SECRETS ARE LIES
SHARING IS CARING
PRIVACY IS THEFT
These are the slogans of the the eponymous organisation in Dave Eggers’ The Circle, a Google/Apple/Twitter search and social media outfit run by young Silicon Valley enthusiasts. Despite the (deliberate) echo of Orwell’s 1984, this organisation doesn’t set out deliberately to be brutal or fascistic. It’s a dystopia created by wide-eyed utopians who see within their technology the opportunity to end corruption and crime.
We learn about the organisation through Mae, a new recruit whose first job is to answer customer service queries via online chat. As in many call centres her ‘engagement’ score is displayed and her goal is to raise it by getting good feedback from customers. Gradually more and more screens are placed on her desk as she discovers she has to follow not only her customer queries but also streams of communication from the Circle hierarchy, her in-house social network and her outside social network. When she doesn’t spend enough time reading and posting on these it’s made clear to her (in a cringeworthy parody of ‘positive feedback sandwiches’) that her role isn’t just to do her job but to be ‘part of the Circle community’.
Mae has always had solitary kayaking as a way to escape from pressures in her work and family life. When the now ubiquitous Circle webcams find her borrowing a kayak from her kayak centre out of hours to take a night sail across the bay she is hauled across the coals – in the gentlest, most constructive way of course – for her selfishness, first in private then in a public ‘inspirational talk’ with one of the Circle’s leaders.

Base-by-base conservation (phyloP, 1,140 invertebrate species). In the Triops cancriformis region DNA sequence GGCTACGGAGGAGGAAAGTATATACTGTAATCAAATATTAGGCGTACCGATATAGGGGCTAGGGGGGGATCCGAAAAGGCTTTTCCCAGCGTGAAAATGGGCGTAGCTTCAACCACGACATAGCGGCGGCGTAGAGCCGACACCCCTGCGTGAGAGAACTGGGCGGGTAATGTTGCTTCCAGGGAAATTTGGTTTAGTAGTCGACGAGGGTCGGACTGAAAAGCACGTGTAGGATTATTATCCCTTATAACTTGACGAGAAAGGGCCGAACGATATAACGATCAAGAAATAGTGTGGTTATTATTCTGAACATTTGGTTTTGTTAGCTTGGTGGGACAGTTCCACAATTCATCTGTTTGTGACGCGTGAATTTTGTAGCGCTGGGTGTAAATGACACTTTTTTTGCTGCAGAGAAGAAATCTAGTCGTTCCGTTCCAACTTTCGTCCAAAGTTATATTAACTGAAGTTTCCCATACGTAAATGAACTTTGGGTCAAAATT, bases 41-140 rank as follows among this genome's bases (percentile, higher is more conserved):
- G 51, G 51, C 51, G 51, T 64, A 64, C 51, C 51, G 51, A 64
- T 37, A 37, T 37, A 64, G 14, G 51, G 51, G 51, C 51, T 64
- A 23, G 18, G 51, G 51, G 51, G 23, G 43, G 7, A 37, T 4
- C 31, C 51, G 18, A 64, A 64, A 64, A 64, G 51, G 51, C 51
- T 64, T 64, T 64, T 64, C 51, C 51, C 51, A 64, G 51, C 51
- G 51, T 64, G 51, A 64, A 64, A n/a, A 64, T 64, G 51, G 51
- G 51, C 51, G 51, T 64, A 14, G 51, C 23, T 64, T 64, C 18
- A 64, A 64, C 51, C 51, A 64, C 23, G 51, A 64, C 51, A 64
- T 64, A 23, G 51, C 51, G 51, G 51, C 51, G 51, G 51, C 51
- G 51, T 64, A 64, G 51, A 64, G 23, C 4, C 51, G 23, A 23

“But this experience you had, you kept it to yourself. Which is curious, because you do share online. Your work at the Circle. Your PartiRank is in the 2K. So why do you think this particular hobby of yours, these extraordinary explorations, why hide these from the world? …. Okay, we just talked about how we, as humans, hide what we’re ashamed of. We do something illegal or unethical, and we hide it from the world, because we know it’s wrong.l But hiding something glorious, a wonderful trip on the water, the moonlight coming down, a shooting star ..”
I read the book at just the right moment when two streams of thought, which felt contradictory, were occupying my attention. On the one hand the Curatr
mini-MOOC on Online Curation had me buzzing from one short, snappy read or video to another, “consuming content” as the expression goes, in a way I hadn’t seen myself do before. It also got me engaged with Twitter, which I’d always kept at arm’s length. It convinced me that some of my misgivings were mistaken and I learned ways of making it serve my purpose of learning and sharing. I found myself spending more time than I ever had before on Twitter and the sites the tweets led me to, in a fairly excitable way, not a dry methodical way. On the other hand, outside of that course I was taking deliberate steps to fight distraction and protect concentrated attention – for example turning off email notifications and limiting the time I spent on it, using the Pomodoro
method to block off chunks of uninterrupted time. So in one way, leaning toward focus, depth and attention; on the other, enjoying the buzz of social learning. In The Circle
we see the social side taken to the extreme and the idea of protecting your mental space as socially threatening.
I’d recommend the book wholeheartedly. Of course it’s an exaggeration – it’s fiction – and it’s not in the class of Orwell. But Orwell was exaggerating trends he saw in society and holding up a warning flag. I believe Eggers is doing the same; with the slogans above he’s deliberately placing himself with Orwell, in the modern company of Jaron Lanier
and others, as a prophet of warning.